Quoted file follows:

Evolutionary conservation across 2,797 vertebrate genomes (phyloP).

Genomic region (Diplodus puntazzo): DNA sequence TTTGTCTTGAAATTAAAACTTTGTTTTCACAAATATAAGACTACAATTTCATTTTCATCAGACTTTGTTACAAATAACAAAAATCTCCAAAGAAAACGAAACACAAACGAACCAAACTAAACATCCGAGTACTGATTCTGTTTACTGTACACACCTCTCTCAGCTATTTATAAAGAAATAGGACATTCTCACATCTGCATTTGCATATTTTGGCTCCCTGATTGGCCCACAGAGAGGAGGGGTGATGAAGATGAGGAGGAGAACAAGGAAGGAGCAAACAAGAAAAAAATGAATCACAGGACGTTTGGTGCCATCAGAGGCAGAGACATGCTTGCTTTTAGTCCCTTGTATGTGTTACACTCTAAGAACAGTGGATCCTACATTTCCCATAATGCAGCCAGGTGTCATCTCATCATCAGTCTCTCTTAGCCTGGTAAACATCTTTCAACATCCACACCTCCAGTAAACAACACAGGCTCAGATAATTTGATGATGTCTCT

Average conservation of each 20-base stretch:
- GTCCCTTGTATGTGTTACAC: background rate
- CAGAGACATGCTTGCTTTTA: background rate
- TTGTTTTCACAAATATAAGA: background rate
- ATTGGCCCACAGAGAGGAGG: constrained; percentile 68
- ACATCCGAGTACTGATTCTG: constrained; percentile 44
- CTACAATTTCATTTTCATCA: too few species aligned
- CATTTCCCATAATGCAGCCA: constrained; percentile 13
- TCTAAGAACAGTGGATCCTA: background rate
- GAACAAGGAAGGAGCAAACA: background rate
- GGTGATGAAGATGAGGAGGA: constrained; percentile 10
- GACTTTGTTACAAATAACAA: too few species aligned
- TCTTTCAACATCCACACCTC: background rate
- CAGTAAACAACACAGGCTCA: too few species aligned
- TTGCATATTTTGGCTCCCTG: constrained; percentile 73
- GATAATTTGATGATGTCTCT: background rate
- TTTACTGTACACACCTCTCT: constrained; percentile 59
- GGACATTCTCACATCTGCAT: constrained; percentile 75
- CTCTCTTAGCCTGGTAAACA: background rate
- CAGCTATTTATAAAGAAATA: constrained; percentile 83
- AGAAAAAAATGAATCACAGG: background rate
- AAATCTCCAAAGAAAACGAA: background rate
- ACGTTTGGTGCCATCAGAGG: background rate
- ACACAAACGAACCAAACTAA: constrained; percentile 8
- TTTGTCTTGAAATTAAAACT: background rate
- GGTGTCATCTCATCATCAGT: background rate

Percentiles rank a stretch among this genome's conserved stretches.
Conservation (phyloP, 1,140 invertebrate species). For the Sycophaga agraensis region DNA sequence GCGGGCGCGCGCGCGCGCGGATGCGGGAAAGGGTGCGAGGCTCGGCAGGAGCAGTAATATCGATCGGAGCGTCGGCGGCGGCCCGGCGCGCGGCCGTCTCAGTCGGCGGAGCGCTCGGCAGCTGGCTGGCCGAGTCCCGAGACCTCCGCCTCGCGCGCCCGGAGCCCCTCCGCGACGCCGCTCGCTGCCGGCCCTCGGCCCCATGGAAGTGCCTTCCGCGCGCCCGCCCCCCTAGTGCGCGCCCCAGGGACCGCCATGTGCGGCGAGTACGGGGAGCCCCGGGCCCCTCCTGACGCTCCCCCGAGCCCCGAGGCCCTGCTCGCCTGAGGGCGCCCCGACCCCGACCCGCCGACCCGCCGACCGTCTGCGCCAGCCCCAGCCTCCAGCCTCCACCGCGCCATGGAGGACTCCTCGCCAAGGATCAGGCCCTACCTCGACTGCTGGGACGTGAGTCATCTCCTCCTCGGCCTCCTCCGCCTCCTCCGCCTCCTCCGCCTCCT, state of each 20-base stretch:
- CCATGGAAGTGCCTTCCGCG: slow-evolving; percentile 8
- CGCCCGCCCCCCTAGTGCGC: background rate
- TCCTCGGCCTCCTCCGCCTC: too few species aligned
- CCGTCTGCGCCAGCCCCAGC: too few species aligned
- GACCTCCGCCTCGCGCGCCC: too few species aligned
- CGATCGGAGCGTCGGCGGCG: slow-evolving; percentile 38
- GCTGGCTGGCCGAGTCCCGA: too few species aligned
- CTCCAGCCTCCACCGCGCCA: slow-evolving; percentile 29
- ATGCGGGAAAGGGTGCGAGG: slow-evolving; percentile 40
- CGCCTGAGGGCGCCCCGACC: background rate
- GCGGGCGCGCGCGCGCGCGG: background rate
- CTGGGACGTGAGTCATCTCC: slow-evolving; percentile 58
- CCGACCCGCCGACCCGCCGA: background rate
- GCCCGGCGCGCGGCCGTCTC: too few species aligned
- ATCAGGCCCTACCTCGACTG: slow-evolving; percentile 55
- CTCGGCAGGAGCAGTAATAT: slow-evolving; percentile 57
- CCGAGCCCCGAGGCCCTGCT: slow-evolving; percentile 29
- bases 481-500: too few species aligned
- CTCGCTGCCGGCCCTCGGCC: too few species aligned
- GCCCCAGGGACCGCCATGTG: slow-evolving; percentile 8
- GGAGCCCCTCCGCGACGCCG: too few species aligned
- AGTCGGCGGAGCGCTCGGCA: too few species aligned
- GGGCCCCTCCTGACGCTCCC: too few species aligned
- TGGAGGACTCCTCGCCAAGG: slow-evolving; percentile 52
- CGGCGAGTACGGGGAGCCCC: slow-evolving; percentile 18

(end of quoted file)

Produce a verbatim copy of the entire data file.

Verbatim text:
Evolutionary conservation across 2,797 vertebrate genomes (phyloP).

Genomic region (Diplodus puntazzo): DNA sequence TTTGTCTTGAAATTAAAACTTTGTTTTCACAAATATAAGACTACAATTTCATTTTCATCAGACTTTGTTACAAATAACAAAAATCTCCAAAGAAAACGAAACACAAACGAACCAAACTAAACATCCGAGTACTGATTCTGTTTACTGTACACACCTCTCTCAGCTATTTATAAAGAAATAGGACATTCTCACATCTGCATTTGCATATTTTGGCTCCCTGATTGGCCCACAGAGAGGAGGGGTGATGAAGATGAGGAGGAGAACAAGGAAGGAGCAAACAAGAAAAAAATGAATCACAGGACGTTTGGTGCCATCAGAGGCAGAGACATGCTTGCTTTTAGTCCCTTGTATGTGTTACACTCTAAGAACAGTGGATCCTACATTTCCCATAATGCAGCCAGGTGTCATCTCATCATCAGTCTCTCTTAGCCTGGTAAACATCTTTCAACATCCACACCTCCAGTAAACAACACAGGCTCAGATAATTTGATGATGTCTCT

Average conservation of each 20-base stretch:
- GTCCCTTGTATGTGTTACAC: background rate
- CAGAGACATGCTTGCTTTTA: background rate
- TTGTTTTCACAAATATAAGA: background rate
- ATTGGCCCACAGAGAGGAGG: constrained; percentile 68
- ACATCCGAGTACTGATTCTG: constrained; percentile 44
- CTACAATTTCATTTTCATCA: too few species aligned
- CATTTCCCATAATGCAGCCA: constrained; percentile 13
- TCTAAGAACAGTGGATCCTA: background rate
- GAACAAGGAAGGAGCAAACA: background rate
- GGTGATGAAGATGAGGAGGA: constrained; percentile 10
- GACTTTGTTACAAATAACAA: too few species aligned
- TCTTTCAACATCCACACCTC: background rate
- CAGTAAACAACACAGGCTCA: too few species aligned
- TTGCATATTTTGGCTCCCTG: constrained; percentile 73
- GATAATTTGATGATGTCTCT: background rate
- TTTACTGTACACACCTCTCT: constrained; percentile 59
- GGACATTCTCACATCTGCAT: constrained; percentile 75
- CTCTCTTAGCCTGGTAAACA: background rate
- CAGCTATTTATAAAGAAATA: constrained; percentile 83
- AGAAAAAAATGAATCACAGG: background rate
- AAATCTCCAAAGAAAACGAA: background rate
- ACGTTTGGTGCCATCAGAGG: background rate
- ACACAAACGAACCAAACTAA: constrained; percentile 8
- TTTGTCTTGAAATTAAAACT: background rate
- GGTGTCATCTCATCATCAGT: background rate

Percentiles rank a stretch among this genome's conserved stretches.
Conservation (phyloP, 1,140 invertebrate species). For the Sycophaga agraensis region DNA sequence GCGGGCGCGCGCGCGCGCGGATGCGGGAAAGGGTGCGAGGCTCGGCAGGAGCAGTAATATCGATCGGAGCGTCGGCGGCGGCCCGGCGCGCGGCCGTCTCAGTCGGCGGAGCGCTCGGCAGCTGGCTGGCCGAGTCCCGAGACCTCCGCCTCGCGCGCCCGGAGCCCCTCCGCGACGCCGCTCGCTGCCGGCCCTCGGCCCCATGGAAGTGCCTTCCGCGCGCCCGCCCCCCTAGTGCGCGCCCCAGGGACCGCCATGTGCGGCGAGTACGGGGAGCCCCGGGCCCCTCCTGACGCTCCCCCGAGCCCCGAGGCCCTGCTCGCCTGAGGGCGCCCCGACCCCGACCCGCCGACCCGCCGACCGTCTGCGCCAGCCCCAGCCTCCAGCCTCCACCGCGCCATGGAGGACTCCTCGCCAAGGATCAGGCCCTACCTCGACTGCTGGGACGTGAGTCATCTCCTCCTCGGCCTCCTCCGCCTCCTCCGCCTCCTCCGCCTCCT, state of each 20-base stretch:
- CCATGGAAGTGCCTTCCGCG: slow-evolving; percentile 8
- CGCCCGCCCCCCTAGTGCGC: background rate
- TCCTCGGCCTCCTCCGCCTC: too few species aligned
- CCGTCTGCGCCAGCCCCAGC: too few species aligned
- GACCTCCGCCTCGCGCGCCC: too few species aligned
- CGATCGGAGCGTCGGCGGCG: slow-evolving; percentile 38
- GCTGGCTGGCCGAGTCCCGA: too few species aligned
- CTCCAGCCTCCACCGCGCCA: slow-evolving; percentile 29
- ATGCGGGAAAGGGTGCGAGG: slow-evolving; percentile 40
- CGCCTGAGGGCGCCCCGACC: background rate
- GCGGGCGCGCGCGCGCGCGG: background rate
- CTGGGACGTGAGTCATCTCC: slow-evolving; percentile 58
- CCGACCCGCCGACCCGCCGA: background rate
- GCCCGGCGCGCGGCCGTCTC: too few species aligned
- ATCAGGCCCTACCTCGACTG: slow-evolving; percentile 55
- CTCGGCAGGAGCAGTAATAT: slow-evolving; percentile 57
- CCGAGCCCCGAGGCCCTGCT: slow-evolving; percentile 29
- bases 481-500: too few species aligned
- CTCGCTGCCGGCCCTCGGCC: too few species aligned
- GCCCCAGGGACCGCCATGTG: slow-evolving; percentile 8
- GGAGCCCCTCCGCGACGCCG: too few species aligned
- AGTCGGCGGAGCGCTCGGCA: too few species aligned
- GGGCCCCTCCTGACGCTCCC: too few species aligned
- TGGAGGACTCCTCGCCAAGG: slow-evolving; percentile 52
- CGGCGAGTACGGGGAGCCCC: slow-evolving; percentile 18